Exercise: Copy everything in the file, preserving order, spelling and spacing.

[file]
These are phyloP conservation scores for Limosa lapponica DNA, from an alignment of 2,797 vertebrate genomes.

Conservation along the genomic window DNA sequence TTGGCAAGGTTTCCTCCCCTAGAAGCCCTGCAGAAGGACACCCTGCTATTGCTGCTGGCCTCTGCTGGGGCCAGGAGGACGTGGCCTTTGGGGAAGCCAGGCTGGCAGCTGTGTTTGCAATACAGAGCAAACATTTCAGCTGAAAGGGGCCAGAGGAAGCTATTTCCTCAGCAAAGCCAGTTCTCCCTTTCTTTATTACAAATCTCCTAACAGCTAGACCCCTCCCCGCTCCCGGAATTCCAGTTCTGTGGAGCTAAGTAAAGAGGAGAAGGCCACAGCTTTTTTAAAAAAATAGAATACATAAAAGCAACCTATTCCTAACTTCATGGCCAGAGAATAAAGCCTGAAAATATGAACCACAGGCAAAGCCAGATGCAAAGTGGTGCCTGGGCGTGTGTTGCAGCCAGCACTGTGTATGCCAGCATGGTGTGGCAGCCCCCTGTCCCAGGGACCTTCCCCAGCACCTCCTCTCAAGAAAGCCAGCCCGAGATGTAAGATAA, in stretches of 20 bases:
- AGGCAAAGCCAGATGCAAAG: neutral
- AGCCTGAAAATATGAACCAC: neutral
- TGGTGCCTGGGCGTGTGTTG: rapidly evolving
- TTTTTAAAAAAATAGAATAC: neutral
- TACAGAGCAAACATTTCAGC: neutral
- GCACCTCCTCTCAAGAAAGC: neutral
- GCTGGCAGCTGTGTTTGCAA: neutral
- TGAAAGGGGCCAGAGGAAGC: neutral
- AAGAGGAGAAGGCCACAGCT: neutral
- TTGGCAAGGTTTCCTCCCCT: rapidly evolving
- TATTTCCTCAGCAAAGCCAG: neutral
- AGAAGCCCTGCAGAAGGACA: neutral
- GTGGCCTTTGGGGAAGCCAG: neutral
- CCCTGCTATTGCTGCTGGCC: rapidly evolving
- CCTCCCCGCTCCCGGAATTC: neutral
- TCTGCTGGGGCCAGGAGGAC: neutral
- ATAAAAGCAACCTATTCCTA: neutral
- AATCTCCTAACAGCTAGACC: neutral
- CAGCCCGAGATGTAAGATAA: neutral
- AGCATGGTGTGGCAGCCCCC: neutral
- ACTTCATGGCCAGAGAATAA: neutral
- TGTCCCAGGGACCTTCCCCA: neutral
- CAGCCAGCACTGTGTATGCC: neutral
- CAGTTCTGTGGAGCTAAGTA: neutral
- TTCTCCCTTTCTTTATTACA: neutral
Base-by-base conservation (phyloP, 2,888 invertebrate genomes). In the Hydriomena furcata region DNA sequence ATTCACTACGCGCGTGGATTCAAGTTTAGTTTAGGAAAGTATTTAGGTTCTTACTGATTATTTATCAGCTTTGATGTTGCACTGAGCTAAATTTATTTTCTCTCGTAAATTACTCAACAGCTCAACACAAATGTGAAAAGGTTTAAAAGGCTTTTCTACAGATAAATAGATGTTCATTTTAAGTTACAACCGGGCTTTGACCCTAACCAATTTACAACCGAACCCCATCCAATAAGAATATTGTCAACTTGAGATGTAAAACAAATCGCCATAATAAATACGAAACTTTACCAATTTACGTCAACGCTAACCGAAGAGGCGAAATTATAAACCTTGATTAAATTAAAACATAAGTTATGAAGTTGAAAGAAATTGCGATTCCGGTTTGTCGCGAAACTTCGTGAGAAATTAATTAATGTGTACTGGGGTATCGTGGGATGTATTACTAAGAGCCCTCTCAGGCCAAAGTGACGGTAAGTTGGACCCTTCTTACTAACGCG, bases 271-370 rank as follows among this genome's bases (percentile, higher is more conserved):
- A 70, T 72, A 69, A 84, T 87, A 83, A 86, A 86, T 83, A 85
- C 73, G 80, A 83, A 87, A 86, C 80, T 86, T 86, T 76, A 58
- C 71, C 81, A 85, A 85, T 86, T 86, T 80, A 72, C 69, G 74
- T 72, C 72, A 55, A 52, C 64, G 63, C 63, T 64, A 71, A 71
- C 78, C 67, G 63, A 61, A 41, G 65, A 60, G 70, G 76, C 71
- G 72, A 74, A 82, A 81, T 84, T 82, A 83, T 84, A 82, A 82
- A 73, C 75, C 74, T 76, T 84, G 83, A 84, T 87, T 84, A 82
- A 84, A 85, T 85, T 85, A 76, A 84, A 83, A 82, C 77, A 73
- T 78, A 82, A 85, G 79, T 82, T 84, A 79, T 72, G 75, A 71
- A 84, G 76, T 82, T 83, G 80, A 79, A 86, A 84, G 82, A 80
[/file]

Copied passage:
These are phyloP conservation scores for Limosa lapponica DNA, from an alignment of 2,797 vertebrate genomes.

Conservation along the genomic window DNA sequence TTGGCAAGGTTTCCTCCCCTAGAAGCCCTGCAGAAGGACACCCTGCTATTGCTGCTGGCCTCTGCTGGGGCCAGGAGGACGTGGCCTTTGGGGAAGCCAGGCTGGCAGCTGTGTTTGCAATACAGAGCAAACATTTCAGCTGAAAGGGGCCAGAGGAAGCTATTTCCTCAGCAAAGCCAGTTCTCCCTTTCTTTATTACAAATCTCCTAACAGCTAGACCCCTCCCCGCTCCCGGAATTCCAGTTCTGTGGAGCTAAGTAAAGAGGAGAAGGCCACAGCTTTTTTAAAAAAATAGAATACATAAAAGCAACCTATTCCTAACTTCATGGCCAGAGAATAAAGCCTGAAAATATGAACCACAGGCAAAGCCAGATGCAAAGTGGTGCCTGGGCGTGTGTTGCAGCCAGCACTGTGTATGCCAGCATGGTGTGGCAGCCCCCTGTCCCAGGGACCTTCCCCAGCACCTCCTCTCAAGAAAGCCAGCCCGAGATGTAAGATAA, in stretches of 20 bases:
- AGGCAAAGCCAGATGCAAAG: neutral
- AGCCTGAAAATATGAACCAC: neutral
- TGGTGCCTGGGCGTGTGTTG: rapidly evolving
- TTTTTAAAAAAATAGAATAC: neutral
- TACAGAGCAAACATTTCAGC: neutral
- GCACCTCCTCTCAAGAAAGC: neutral
- GCTGGCAGCTGTGTTTGCAA: neutral
- TGAAAGGGGCCAGAGGAAGC: neutral
- AAGAGGAGAAGGCCACAGCT: neutral
- TTGGCAAGGTTTCCTCCCCT: rapidly evolving
- TATTTCCTCAGCAAAGCCAG: neutral
- AGAAGCCCTGCAGAAGGACA: neutral
- GTGGCCTTTGGGGAAGCCAG: neutral
- CCCTGCTATTGCTGCTGGCC: rapidly evolving
- CCTCCCCGCTCCCGGAATTC: neutral
- TCTGCTGGGGCCAGGAGGAC: neutral
- ATAAAAGCAACCTATTCCTA: neutral
- AATCTCCTAACAGCTAGACC: neutral
- CAGCCCGAGATGTAAGATAA: neutral
- AGCATGGTGTGGCAGCCCCC: neutral
- ACTTCATGGCCAGAGAATAA: neutral
- TGTCCCAGGGACCTTCCCCA: neutral
- CAGCCAGCACTGTGTATGCC: neutral
- CAGTTCTGTGGAGCTAAGTA: neutral
- TTCTCCCTTTCTTTATTACA: neutral
Base-by-base conservation (phyloP, 2,888 invertebrate genomes). In the Hydriomena furcata region DNA sequence ATTCACTACGCGCGTGGATTCAAGTTTAGTTTAGGAAAGTATTTAGGTTCTTACTGATTATTTATCAGCTTTGATGTTGCACTGAGCTAAATTTATTTTCTCTCGTAAATTACTCAACAGCTCAACACAAATGTGAAAAGGTTTAAAAGGCTTTTCTACAGATAAATAGATGTTCATTTTAAGTTACAACCGGGCTTTGACCCTAACCAATTTACAACCGAACCCCATCCAATAAGAATATTGTCAACTTGAGATGTAAAACAAATCGCCATAATAAATACGAAACTTTACCAATTTACGTCAACGCTAACCGAAGAGGCGAAATTATAAACCTTGATTAAATTAAAACATAAGTTATGAAGTTGAAAGAAATTGCGATTCCGGTTTGTCGCGAAACTTCGTGAGAAATTAATTAATGTGTACTGGGGTATCGTGGGATGTATTACTAAGAGCCCTCTCAGGCCAAAGTGACGGTAAGTTGGACCCTTCTTACTAACGCG, bases 271-370 rank as follows among this genome's bases (percentile, higher is more conserved):
- A 70, T 72, A 69, A 84, T 87, A 83, A 86, A 86, T 83, A 85
- C 73, G 80, A 83, A 87, A 86, C 80, T 86, T 86, T 76, A 58
- C 71, C 81, A 85, A 85, T 86, T 86, T 80, A 72, C 69, G 74
- T 72, C 72, A 55, A 52, C 64, G 63, C 63, T 64, A 71, A 71
- C 78, C 67, G 63, A 61, A 41, G 65, A 60, G 70, G 76, C 71
- G 72, A 74, A 82, A 81, T 84, T 82, A 83, T 84, A 82, A 82
- A 73, C 75, C 74, T 76, T 84, G 83, A 84, T 87, T 84, A 82
- A 84, A 85, T 85, T 85, A 76, A 84, A 83, A 82, C 77, A 73
- T 78, A 82, A 85, G 79, T 82, T 84, A 79, T 72, G 75, A 71
- A 84, G 76, T 82, T 83, G 80, A 79, A 86, A 84, G 82, A 80